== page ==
Coffee Space


Server Concept

Preview Image

I have been a big fan of [@nothings]( single_file_libs project for quite some time. It was through this that I found [@hellerf](’s EmbeddableWebServer (EWS), offering a lightweight and simple web server that can be used in C/C++ projects.

I have used this in a RoboCup project as part of a debug interface for our platform. It has served me incredibly well in a few projects now - it is lightweight and ‘just works’ for the most part. If you are looking for something that deals with HTTP requests, it’s well worth a look.

I do have some thoughts on this though (and by no means do I detract from EWS):

  1. Uses multiple threads - This is mostly a feature, but during these days I am more interested in systems that fail reliably. Currently it will randomly fall over and eat some unknown number of resources.
  2. Many features - It offers GET, POST, JSON parsing, form handling - and much more. Some of these design decisions are a little too much in my opinion. If for example you want JSON parsing, then it is more than likely that you already use some JSON library in your application already. Worst still, the web server’s implementation of JSON may not match the one use elsewhere in your application.
  3. No content caching - For the most part, most servers offer up tonnes of static content. For small files, it makes sense to just load these into RAM as much as reasonably possible.
  4. Large-ish source - Sure, it is single header file, but actually it is almost 2.5k likes of source (with sensible spacing and comments). It’s no so easy to work on such large files in reality.


So how many we address these points?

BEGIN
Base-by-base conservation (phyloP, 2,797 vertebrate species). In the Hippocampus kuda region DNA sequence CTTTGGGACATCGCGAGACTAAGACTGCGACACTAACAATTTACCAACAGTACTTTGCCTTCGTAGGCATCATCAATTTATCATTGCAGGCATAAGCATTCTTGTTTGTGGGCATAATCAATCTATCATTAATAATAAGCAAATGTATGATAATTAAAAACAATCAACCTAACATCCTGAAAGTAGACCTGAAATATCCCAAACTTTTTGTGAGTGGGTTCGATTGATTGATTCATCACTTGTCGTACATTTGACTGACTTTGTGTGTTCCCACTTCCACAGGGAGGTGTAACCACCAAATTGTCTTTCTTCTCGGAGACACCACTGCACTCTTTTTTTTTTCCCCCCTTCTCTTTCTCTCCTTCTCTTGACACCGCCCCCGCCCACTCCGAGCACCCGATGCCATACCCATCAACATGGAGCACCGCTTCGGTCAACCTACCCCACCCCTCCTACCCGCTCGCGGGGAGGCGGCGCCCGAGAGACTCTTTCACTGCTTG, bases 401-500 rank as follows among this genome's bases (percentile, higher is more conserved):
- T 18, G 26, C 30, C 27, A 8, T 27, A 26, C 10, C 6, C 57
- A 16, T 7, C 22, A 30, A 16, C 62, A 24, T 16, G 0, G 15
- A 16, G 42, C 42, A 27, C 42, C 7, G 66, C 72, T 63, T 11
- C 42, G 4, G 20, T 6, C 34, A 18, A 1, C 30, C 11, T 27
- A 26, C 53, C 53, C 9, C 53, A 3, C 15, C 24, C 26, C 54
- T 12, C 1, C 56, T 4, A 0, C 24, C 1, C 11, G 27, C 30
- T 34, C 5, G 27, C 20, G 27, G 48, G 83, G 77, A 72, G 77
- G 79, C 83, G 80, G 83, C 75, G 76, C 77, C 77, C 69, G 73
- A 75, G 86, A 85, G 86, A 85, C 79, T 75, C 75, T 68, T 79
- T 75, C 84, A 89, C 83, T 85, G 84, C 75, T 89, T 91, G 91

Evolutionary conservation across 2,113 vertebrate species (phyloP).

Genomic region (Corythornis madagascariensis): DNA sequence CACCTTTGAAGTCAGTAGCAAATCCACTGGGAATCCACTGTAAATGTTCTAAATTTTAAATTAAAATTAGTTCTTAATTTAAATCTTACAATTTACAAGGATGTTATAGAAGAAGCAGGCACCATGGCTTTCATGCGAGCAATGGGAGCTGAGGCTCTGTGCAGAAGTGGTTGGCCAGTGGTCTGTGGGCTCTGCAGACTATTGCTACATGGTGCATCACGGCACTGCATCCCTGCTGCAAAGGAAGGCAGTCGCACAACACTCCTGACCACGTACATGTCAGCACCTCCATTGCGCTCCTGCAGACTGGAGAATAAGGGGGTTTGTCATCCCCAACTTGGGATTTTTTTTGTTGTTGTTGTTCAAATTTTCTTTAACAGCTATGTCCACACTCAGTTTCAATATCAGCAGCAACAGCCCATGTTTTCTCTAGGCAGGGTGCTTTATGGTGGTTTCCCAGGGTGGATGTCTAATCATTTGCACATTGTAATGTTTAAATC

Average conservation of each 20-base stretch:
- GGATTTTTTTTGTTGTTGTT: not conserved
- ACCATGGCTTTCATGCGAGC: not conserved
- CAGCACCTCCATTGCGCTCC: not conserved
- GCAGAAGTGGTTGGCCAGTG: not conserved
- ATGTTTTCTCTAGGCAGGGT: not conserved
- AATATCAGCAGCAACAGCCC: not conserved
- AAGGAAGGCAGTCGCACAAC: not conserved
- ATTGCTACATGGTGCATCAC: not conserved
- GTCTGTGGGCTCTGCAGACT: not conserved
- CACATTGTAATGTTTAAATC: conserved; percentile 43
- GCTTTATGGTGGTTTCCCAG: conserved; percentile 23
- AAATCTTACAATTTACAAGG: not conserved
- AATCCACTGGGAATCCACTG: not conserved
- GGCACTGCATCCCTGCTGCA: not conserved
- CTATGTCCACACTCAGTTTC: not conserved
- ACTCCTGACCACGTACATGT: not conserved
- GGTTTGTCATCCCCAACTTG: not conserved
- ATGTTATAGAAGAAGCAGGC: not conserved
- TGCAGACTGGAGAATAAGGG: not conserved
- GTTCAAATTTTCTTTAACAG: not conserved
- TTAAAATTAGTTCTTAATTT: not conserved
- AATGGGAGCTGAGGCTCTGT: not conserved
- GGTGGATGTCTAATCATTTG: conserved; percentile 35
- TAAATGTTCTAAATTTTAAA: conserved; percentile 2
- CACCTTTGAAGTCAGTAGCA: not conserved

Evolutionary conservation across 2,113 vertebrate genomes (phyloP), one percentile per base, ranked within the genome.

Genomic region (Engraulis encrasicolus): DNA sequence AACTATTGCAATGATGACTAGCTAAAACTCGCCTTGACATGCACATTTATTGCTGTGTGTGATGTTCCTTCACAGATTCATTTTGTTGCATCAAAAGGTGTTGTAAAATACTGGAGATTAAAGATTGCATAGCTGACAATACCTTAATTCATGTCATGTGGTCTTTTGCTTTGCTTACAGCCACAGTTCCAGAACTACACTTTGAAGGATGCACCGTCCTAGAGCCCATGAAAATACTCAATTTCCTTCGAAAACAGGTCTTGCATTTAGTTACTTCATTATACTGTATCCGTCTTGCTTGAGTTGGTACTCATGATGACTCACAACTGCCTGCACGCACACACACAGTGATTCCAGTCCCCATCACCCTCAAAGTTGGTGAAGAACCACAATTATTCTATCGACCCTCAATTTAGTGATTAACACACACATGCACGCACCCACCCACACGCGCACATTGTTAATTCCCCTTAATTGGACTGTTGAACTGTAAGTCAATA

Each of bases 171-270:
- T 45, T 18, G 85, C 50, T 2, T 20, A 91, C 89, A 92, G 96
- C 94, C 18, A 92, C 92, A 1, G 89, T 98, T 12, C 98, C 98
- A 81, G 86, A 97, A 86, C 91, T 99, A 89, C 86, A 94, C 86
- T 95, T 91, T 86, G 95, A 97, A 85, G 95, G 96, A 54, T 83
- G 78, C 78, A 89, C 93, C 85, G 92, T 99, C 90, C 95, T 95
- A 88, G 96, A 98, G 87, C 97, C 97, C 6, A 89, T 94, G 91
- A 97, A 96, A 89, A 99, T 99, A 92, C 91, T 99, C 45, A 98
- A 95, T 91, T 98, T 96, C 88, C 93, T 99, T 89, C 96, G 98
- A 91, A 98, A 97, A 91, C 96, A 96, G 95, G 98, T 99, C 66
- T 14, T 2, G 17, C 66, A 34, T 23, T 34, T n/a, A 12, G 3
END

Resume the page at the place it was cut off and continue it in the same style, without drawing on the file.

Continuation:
Recently I hacked together a telnet chat server, where I learned about TCP_CORK. TCP_CORK utilizes the Linux network stack to buffer communications on the network stack until you are ready to send them, reducing the total bandwidth usage. Using this and some other ideas, I found it possible to serve several clients at a time on a single thread - quite efficiently at that!

Regarding features, I am only really interested in handling GET and POST - and a minimal subset of those at most. The intention is to keep the project as simple as possible, perhaps under 256 lines of code.

Regarding caching, it should be useful to load content when requested into RAM and only periodically check it for changes. This could be achieved by checking the modified time stamp on a file to see whether it matches some internal value in the cache.

There would likely be several functions:


In the future I may look towards writing a thin wrapper around such a server to support HTTPS and to serve the entire website from it. For the most part, pages are on an order of a few kilobytes at most (not including other resources). Most requests could almost fit within their own TCP packet.

I also slowly work on a lightweight replacement of cgit, which, despite the claim of being ‘hyperfast’, is actually not so much so - especially when your only aim is to offer a mirror for repositories of interest.

Additionally I intend to provide some utilities for the PDA project, namely as a lightweight web-page proxy that could lend itself to being sent over very minimal networks such as LoRA, something the Pine64 project will likely want when their system goes live. This would likely look something like<COMMAND>/<URL>, where <COMMAND> could be a request for a small piece of a web page. This could be used for serving Wikis for example over LoRa.

As you can see, I have some plans for such a library. I will be looking to implement this in the near future.